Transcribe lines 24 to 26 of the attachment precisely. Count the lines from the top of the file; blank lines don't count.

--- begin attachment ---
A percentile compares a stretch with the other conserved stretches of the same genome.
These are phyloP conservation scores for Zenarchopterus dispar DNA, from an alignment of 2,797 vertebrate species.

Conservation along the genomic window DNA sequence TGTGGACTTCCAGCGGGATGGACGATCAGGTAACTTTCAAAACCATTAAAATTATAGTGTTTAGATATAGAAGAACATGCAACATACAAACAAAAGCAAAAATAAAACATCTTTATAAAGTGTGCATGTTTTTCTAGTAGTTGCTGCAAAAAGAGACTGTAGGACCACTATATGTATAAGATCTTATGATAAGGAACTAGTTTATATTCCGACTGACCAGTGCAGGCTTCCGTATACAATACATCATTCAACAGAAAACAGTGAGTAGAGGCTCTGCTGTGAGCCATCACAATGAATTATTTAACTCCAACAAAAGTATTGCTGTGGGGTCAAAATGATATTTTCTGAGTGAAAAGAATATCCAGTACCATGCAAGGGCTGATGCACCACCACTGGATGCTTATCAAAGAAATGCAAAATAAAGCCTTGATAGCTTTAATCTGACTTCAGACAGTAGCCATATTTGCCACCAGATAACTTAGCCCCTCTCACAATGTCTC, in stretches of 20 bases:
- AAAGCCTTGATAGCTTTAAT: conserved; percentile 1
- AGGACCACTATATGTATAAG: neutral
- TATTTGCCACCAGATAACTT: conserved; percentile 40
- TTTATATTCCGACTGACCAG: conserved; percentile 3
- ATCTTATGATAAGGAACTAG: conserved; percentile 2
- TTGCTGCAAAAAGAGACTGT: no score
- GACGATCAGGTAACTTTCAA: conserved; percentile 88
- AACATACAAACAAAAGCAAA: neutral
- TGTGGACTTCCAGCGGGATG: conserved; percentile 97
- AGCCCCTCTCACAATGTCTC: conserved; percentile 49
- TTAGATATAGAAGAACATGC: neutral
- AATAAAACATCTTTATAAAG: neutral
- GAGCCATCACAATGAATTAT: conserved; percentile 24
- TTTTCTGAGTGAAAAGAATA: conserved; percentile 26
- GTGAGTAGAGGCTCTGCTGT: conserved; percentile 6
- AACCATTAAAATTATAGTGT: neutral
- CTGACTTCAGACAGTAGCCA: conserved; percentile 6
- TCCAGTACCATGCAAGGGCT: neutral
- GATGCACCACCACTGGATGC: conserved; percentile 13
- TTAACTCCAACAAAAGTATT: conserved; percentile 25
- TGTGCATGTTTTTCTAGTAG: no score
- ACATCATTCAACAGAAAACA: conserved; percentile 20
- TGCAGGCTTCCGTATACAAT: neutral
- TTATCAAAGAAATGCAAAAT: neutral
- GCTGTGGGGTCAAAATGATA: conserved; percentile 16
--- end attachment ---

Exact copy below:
- TGTGCATGTTTTTCTAGTAG: no score
- ACATCATTCAACAGAAAACA: conserved; percentile 20
- TGCAGGCTTCCGTATACAAT: neutral